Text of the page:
China: We all associate China with the Reds but, of course, Communism only dates back 70 odd years.

Not being political here but we prefer an earlier iteration, the Yellow Dragon Flag used by the Qing Dynasty.

Betsy’s bunting

And how it was

USA: The world’s most famous seamstress, you can learn the whole story of the American flag in the City of Brotherly Love.

Of how Betsy Ross sewed the definitive Stars and Stripes in Philadelphia.

And persuaded George Washington to agree to five-pointed stars rather than six because that was easier to sew.

UK OK?

Look who’s dropped in: Boris Johnson

UK: So, you thought you know the story of the Union Jack, actually the Union Flag, the Jack is naval.

It encompasses the St George’s flag of England and its then vassal territory Wales, the Scottish St Andrew’s Cross and the St Patrick’s Saltire.

As was inevitably the way of it the English wanted to tuck the Scots flag up in the corner and the Jocks to have their ceoss dominate.

Until they came up with the drape we all know.

Uber alles

Go for it Gretschen

Germany: The German black, red and yellow horizontal bands derive from the 1848 Year of Revolutions.

And are inspired by the black uniforms with red facings and gold buttons of the Lutzow Free Corps who fought Napoleon.

Happy to share

Pole position: Scotland or Tenerife

Scotland and Tenerife: Vexillologists everywhere know that Scotland and Tenerife share the same flag.

But for those who need a reminder I unpicked the threads of it.

You’ll not see the Saltire fly at the Tokyo Games unless, of course, it’s draped around the shoulders of Jock winners.

That would be a twist on Olympics Flag Day.

But it should have been me, it should have been me.

 

Asia, Countries, Culture, Europe, Sport

The Olympics Pokémon Hunting

The Olympics start today in Tokyo but what event do you wish was included… how about The Olympics Pokémon Hunting?

The playful Pocket Monsters have been with us for 26 years.

Caught in the act

Pokemon races though have not been endorsed by the International Olympic Committee… YET!

It’s a pity really

You see, the perfect venue has just opened, Pokémon Wonder in a 4,500sqm forest within Yomiuriland, a theme park outside Tokyo.

C’mon Pokémon

I reckon too that I would be a natural.

Catch me if you can

As a former Scottish national cross-country champion I have run through more than my share of forests.

And it’s got me thinking that it would have been more fun if the routes were littered with Pokémons along the way.

  • In there somewher

There are 50 species of Pokémon species including favourites such as Oddish, Diglett, and even (and I don’t know either) Rowlett.

And contestants will be given the rundown before the hunt from the research team of Professor Kureso and Pikachu.

Stop the pigeon

You looking at me?

And for those who poo-poo Pokémon as a sport I give you…

How about Horse Long Jump at the 1900 Paris Games or Town Planning at the four Games between 1928 and 1948.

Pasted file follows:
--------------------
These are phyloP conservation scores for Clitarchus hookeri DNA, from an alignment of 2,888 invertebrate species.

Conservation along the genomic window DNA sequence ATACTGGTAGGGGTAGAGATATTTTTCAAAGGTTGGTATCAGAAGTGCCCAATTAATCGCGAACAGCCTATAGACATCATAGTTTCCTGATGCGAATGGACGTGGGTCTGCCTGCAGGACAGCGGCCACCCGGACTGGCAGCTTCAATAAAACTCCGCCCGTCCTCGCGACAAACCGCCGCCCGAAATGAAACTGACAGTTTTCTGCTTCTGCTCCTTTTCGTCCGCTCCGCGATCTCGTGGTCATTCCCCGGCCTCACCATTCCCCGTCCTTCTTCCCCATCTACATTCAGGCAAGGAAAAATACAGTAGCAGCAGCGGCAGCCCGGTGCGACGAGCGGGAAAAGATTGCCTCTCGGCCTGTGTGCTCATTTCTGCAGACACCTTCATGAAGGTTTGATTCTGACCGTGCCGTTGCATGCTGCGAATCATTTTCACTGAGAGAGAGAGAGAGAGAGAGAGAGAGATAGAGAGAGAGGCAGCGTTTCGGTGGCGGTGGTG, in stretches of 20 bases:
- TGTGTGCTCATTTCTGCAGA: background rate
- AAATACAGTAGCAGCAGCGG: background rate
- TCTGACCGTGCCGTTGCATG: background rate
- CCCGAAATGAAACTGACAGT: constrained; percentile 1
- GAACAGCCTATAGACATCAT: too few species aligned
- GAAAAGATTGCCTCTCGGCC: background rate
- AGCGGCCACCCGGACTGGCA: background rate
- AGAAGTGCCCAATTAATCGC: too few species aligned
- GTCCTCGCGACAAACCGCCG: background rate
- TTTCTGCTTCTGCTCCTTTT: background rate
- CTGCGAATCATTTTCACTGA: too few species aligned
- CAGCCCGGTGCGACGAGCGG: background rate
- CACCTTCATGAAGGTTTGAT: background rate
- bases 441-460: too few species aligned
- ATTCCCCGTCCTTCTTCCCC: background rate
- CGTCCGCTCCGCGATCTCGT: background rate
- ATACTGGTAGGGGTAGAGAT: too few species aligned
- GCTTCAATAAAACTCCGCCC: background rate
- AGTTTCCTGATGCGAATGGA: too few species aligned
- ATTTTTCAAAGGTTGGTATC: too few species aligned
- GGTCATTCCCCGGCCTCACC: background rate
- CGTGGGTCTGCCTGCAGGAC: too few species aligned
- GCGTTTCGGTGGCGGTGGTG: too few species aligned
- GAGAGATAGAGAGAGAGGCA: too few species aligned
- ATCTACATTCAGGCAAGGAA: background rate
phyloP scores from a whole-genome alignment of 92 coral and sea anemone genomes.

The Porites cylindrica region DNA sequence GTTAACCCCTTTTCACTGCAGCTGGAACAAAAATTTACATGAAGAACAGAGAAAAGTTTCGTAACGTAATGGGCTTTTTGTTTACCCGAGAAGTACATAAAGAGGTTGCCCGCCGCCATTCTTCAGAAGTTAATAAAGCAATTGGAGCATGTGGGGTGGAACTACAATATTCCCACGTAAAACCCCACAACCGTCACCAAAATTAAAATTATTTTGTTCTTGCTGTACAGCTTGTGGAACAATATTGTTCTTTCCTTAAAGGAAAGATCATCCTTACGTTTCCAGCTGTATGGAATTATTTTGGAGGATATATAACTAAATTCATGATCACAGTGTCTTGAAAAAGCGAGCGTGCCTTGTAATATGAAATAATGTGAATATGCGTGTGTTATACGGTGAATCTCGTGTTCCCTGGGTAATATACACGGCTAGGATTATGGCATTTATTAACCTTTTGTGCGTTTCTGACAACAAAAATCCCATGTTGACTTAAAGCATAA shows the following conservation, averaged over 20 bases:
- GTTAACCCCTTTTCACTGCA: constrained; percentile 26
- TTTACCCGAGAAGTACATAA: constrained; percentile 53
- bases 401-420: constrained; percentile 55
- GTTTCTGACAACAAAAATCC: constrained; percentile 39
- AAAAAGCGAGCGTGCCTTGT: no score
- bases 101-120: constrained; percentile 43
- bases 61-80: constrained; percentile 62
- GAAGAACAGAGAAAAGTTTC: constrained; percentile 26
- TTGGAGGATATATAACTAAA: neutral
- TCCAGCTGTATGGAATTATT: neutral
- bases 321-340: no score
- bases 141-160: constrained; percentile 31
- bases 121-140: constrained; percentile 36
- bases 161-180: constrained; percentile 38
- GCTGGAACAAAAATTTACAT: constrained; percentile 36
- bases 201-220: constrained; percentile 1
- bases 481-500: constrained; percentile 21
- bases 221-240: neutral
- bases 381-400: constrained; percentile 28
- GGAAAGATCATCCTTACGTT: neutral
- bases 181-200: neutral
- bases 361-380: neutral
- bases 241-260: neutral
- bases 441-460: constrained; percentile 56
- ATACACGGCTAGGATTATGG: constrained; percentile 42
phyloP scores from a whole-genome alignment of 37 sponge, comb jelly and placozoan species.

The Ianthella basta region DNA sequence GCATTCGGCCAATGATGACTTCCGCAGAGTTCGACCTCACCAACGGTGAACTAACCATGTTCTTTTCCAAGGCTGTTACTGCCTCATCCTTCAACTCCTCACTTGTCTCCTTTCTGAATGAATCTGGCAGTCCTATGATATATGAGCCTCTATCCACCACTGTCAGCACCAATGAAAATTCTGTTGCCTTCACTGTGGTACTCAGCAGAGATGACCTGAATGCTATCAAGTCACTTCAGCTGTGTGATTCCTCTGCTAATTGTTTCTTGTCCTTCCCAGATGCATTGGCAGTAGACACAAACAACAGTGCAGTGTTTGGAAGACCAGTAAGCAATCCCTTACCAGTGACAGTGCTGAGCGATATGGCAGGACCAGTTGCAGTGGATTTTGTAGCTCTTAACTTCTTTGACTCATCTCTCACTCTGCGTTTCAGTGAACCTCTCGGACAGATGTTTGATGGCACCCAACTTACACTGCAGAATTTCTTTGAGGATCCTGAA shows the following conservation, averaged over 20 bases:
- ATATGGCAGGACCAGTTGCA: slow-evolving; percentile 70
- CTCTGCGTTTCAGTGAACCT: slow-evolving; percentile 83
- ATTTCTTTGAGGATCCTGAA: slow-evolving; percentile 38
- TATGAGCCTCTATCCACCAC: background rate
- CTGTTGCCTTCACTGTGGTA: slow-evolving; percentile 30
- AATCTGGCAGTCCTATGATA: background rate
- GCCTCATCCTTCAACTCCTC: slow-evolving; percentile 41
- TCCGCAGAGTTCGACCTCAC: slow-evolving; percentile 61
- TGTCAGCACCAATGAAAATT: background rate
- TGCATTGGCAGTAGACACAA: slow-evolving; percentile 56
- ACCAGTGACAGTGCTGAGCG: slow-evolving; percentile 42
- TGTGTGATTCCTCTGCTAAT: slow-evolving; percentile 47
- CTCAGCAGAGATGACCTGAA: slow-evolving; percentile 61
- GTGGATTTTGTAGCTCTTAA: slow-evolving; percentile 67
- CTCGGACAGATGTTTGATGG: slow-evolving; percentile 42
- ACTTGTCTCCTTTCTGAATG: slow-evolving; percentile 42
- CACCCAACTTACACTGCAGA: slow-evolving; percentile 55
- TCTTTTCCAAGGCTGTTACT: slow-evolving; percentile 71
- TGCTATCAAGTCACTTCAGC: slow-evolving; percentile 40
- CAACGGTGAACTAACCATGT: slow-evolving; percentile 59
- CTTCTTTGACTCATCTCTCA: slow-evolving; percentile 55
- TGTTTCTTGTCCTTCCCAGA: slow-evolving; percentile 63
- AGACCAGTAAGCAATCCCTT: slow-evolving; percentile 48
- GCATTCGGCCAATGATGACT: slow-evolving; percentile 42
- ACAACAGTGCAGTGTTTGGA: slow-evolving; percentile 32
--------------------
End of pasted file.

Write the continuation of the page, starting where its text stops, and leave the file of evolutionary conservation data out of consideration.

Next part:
Although as I sit here drowsy after another broken sleep one sport lost to the Games looks very appealing for a comeback.

Pigeon racing which flew during the 1900 Games with more than 300 birds taken out.

You not want to participate… well fly somewhere else, preferably out of my earshot.

Peekaboo Pokemon

In contrast our Pocket Minsters are actually podgy, playful little fellows who are very welcome in our world.

And they will be up until next April 3.

Now as for the row circling around Tokyo over whether it should be held at all with Covid gripping Japan.

Well, I’d always ask that everything possible be done to allow Travel and Sport, my two great loves, to continue.

Let the Games begin

Yes, we love a video game

And I believe precedent is a great example and cite the last time the world was gripped by a pandemic, the Spanish Flu in 1920.

And the Games went ahead in Antwerp, Belgium.

Never mind all those original Olympics held against the backdrop of Greek wars and interfering and vengeful Gods and Godesses.

Now maybe there are more events from the ancients which we should bring back.

I ca see you

But one step at a time… for starters let’s trial The Olympics Pokémon Hunting.

 

 

America, Asia, Countries, Europe, Food, UK

World Ice Cream Day

If you’re slurping an ice cream on World Ice Cream Day you’re in good company with King Tang of Shang, Marco Polo, Nero and Ronald Reagan.

With temperatures in the UK the hottest for 45 years ago ice cream vans are doing a roaring business.

China ices

And even Chinese bears love them

Our favourite cool treat dates variously back to ancient China, Greece and Rome.

But it is now a truly global obsession which should be on your to do list when on holiday.

Here’s some of the best to mark World Ice Cream Day:

Made in Japan

Little balls of fun

Mochi ice cream, Japan: And the adventurous among the Olympic athletes in Tokyo will be digging into Mochi.

As we are with Little Moons Creamy Coconut and Passionfruit & Mango mochi desserts, drawing in 45 million TikTok followers.

The Tesco mochi bites are gluten free. You wrap blue-sized balls of gelato in soft mochi dough.

Na-na-na

Let’s split: Banana splits

Banana Split, USA: One banana, two banana, three banana, four… the sundae which spawned a cult kids’ TV show and punk anthem.

We owe it all to 23-year-old Pittsburgh pharmacist David Strickler for giving us…

The Banana Split… a scoop of vanilla, strawberry and chocolate nestled between a sliced banana with cream, chopped nuts and a cherry.